UK - Occupational schemes would get a major boost if radical plans to introduce a new universal protected pension are enacted, industry experts claim.
The Pensions Reform Group’s (PRG) plans call for National Insurance contributions to rise from 10pc to 15.25pc for all employees over the age of 25. This would provide a pot which, with the basic pension, would enable people to retire on a pension equal to a third of average earnings - about £7000 in today’s money.
These proposals would also mean that any extra pensions provision provided by company schemes would not simply replace government’s mean tested benefits.
Both the National Association of Pension Funds and the Association of British Insurers have welcomed the report and said it would make a valuable contribution to the debate on the future of pensions in the UK.
Both bodies are to play an active role in the forthcoming consultation period.
PRG chairman Frank Field MP said in the report: “The universal protected pension will allow employers to pay into employees’ pensions confident that those contributions will not be made instead of means tested benefits.”
The Liberal Democrats said a good incentive for employers to provide benefits to lower paid workers was needed, and it would not help if company pensions are simply replacing benefits.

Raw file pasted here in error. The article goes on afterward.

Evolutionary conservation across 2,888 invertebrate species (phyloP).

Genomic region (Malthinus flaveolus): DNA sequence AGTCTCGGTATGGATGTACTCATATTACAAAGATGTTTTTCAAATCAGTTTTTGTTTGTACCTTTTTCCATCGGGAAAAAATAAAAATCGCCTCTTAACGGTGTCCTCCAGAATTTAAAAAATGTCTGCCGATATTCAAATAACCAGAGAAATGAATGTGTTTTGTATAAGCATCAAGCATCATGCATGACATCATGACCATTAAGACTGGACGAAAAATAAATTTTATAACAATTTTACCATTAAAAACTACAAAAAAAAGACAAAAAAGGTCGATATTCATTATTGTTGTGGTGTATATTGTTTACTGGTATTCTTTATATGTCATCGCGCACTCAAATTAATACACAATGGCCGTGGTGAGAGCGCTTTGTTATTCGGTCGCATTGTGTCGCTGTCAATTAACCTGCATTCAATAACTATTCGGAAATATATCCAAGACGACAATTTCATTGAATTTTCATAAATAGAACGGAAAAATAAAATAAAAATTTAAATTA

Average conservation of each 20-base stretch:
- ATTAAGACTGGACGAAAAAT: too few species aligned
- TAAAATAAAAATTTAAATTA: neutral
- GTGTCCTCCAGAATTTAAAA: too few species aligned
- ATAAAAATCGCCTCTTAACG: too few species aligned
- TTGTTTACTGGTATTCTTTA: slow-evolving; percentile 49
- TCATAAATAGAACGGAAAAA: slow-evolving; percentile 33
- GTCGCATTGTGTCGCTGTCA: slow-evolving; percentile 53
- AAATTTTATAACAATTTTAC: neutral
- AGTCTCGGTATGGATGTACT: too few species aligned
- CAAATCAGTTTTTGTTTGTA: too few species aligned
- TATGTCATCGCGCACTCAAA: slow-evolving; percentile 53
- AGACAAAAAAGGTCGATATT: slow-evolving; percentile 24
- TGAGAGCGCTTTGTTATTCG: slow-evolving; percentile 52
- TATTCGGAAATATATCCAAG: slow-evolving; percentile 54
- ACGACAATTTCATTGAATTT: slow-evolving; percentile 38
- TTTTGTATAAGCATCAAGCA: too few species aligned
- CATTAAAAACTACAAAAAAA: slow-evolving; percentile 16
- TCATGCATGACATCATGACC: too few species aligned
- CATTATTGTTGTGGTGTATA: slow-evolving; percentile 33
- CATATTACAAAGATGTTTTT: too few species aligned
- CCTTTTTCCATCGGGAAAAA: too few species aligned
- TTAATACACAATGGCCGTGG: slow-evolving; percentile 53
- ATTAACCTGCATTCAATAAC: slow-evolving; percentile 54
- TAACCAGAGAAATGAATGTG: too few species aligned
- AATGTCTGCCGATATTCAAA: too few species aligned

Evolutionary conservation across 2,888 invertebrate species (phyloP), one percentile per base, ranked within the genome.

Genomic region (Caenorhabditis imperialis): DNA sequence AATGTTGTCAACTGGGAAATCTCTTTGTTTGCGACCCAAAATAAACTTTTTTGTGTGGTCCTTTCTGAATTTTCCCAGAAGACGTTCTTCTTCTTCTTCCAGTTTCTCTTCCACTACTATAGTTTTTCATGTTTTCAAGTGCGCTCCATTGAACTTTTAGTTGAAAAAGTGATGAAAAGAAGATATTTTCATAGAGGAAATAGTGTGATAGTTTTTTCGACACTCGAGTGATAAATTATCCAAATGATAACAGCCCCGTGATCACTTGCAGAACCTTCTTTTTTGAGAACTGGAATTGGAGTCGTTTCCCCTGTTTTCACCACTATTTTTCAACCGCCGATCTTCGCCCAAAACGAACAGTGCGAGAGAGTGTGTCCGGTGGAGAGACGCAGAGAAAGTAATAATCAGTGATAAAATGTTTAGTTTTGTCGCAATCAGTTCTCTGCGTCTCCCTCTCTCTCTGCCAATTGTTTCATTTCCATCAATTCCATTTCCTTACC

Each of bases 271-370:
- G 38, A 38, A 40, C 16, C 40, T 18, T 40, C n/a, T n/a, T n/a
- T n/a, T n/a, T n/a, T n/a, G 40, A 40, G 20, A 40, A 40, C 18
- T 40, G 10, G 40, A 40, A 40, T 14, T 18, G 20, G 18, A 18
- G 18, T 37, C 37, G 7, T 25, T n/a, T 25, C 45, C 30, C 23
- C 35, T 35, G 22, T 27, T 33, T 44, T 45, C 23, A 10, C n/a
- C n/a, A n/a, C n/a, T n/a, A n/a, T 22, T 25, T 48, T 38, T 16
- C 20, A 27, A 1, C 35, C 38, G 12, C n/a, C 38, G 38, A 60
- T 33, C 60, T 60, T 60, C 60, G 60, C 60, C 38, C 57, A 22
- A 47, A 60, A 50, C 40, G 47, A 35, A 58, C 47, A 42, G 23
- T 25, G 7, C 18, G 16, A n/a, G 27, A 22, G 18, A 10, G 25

Liberal Democrat welfare spokesman and PRG member Steve Webb said: “The report is important because it highlights just how underfunded many people’s pensions are. We want employers to be contributing to pension schemes but there is an increasing danger that they will think ‘what is the point?’ as they are just saving the state paying some means tested benefit.”
This report follows earlier similar proposals put forward by Field but discounted by the Treasury as too costly.
The PRG proposals are to be open for consultation for the next six months with comments being sought on how this new scheme would be governed and also how it would fit alongside existing occupational schemes. A revised report will be published at the end of the consultation.
Standard Life has increased exposure to risk assets in three out of five funds in its Active Plus and Passive Plus workplace pension ranges.
Some 48% of employers are unaware of the services or help they offer to members of their defined contribution (DC) schemes, according to Aon.
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